Requirements of youth control orders including reporting and monitoring

Requirements of youth control orders including reporting and monitoring

This content is intended as information for lawyers appearing in the Children’s Court with clients who may be placed on a youth control order (YCO). If you are not a lawyer but have been referred to a youth control order planning meeting, you should contact your lawyer, youth justice worker or Children’s Court planning meeting convenor with any questions you may have.

Duration

Under s. 409B(1), a YCO is to last no longer than 12 months and must not extend beyond the twenty-first birthday: ss. (2).

Conditions (requirements) of YCOs

Section 409F sets out the core 'requirements' of the YCO:

  • not to reoffend during the order, whether in Victoria or elsewhere
  • to report to the secretary within two working days of the making of the order (as with other orders involving supervision, it may be common for this requirement to be met by meeting with the worker at court immediately after the making of the order)
  • report to the secretary as required during the period of the order
  • comply with lawful and reasonable directions
  • attend court as directed by the court
  • participate in education, training or work
  • notify the secretary of any change of residence, school or employment within two working days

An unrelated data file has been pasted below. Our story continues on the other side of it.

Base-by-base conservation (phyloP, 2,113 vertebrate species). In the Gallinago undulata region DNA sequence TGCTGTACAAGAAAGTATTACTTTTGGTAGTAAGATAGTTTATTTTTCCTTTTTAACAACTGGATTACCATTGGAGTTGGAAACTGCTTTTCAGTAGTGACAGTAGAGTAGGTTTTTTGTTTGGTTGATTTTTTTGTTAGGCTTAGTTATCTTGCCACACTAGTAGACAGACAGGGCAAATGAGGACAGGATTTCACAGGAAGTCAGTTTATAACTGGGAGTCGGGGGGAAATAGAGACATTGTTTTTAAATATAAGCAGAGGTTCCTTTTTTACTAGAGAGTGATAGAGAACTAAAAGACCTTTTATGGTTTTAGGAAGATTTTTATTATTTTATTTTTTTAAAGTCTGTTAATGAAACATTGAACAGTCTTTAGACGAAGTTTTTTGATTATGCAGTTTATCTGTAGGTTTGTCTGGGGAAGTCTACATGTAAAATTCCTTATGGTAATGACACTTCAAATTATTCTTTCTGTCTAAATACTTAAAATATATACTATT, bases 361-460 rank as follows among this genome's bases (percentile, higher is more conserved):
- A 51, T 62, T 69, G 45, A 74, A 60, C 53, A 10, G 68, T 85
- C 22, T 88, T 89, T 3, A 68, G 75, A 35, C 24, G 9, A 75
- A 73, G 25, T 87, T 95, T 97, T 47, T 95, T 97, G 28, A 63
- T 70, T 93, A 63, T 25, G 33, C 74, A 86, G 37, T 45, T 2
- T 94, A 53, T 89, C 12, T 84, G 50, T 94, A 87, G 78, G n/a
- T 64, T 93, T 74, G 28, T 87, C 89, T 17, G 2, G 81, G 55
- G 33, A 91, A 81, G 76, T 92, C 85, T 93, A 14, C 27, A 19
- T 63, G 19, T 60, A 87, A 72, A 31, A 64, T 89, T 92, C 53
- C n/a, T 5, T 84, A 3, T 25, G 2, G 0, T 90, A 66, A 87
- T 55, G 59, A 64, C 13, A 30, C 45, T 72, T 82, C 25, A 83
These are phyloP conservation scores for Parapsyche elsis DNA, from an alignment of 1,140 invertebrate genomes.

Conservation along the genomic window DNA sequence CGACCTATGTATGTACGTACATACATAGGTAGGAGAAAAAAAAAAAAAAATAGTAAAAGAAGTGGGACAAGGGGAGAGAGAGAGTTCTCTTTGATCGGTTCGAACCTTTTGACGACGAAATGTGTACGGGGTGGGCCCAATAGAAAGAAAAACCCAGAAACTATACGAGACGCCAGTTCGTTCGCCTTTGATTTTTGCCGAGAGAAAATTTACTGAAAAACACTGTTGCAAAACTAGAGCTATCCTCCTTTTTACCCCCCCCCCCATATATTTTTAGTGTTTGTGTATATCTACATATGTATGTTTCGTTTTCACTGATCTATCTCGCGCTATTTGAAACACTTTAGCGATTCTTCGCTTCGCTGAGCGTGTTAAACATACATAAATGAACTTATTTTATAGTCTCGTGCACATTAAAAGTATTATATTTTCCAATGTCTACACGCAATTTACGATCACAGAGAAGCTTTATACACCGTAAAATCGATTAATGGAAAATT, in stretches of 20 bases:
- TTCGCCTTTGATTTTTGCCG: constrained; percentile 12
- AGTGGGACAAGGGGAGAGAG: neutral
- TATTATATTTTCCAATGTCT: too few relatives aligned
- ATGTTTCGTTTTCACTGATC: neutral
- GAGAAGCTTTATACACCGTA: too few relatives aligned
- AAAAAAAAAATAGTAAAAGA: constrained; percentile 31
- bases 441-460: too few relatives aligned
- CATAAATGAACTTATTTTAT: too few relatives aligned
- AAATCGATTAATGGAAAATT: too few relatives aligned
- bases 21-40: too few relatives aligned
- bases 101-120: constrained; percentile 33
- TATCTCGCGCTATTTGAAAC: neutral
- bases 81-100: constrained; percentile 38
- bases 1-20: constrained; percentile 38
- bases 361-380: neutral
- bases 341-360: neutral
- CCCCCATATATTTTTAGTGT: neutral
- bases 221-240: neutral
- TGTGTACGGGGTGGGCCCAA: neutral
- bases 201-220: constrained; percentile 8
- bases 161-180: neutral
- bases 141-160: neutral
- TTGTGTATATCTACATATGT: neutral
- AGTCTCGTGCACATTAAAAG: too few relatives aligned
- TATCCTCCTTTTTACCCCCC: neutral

• not to leave Victoria without permission of the secretary.

It also sets out the category of 'additional requirements' (which may become known as 'conditions'), having regard to the YCO plan and the child's personal circumstances:

  • participation in one or more community service activities
  • treatment for drug or alcohol dependence
  • counselling or treatment service of any kind
  • specified residence
  • curfew
  • non-contact provisions
  • participation in a group conference
  • culturally specific programs and services
  • prohibition of use of specified social media if required for the protection of the community
  • prohibition of visiting places or areas totally or at specified times
  • participation in disability services if a pre-sentence report indicates that the child has a registerable intellectual disability
  • any other requirement that the court considers appropriate.

The court will be required to consider principles of proportionality and the objects of a YCO in deciding on the attachment of requirements to an order: s. 409(3).

Parental undertakings

A parent may be ordered to give an undertaking to the court under s. 409G, but under s. 409H the court must not take any action if there is a breach of the undertaking.

Concurrency or cumulativity

A child may be placed on concurrent orders but the aggregate period of YCOs must not exceed 12 months: s. 409I(1)(a).

If the young person is sentenced to both detention in a youth justice centre and YCO then the aggregate must not exceed four years: s. 409I(1)(b). If the child is sentenced to both detention in a youth residential centre and YCO then the aggregate must not exceed two years: s. 409I(4).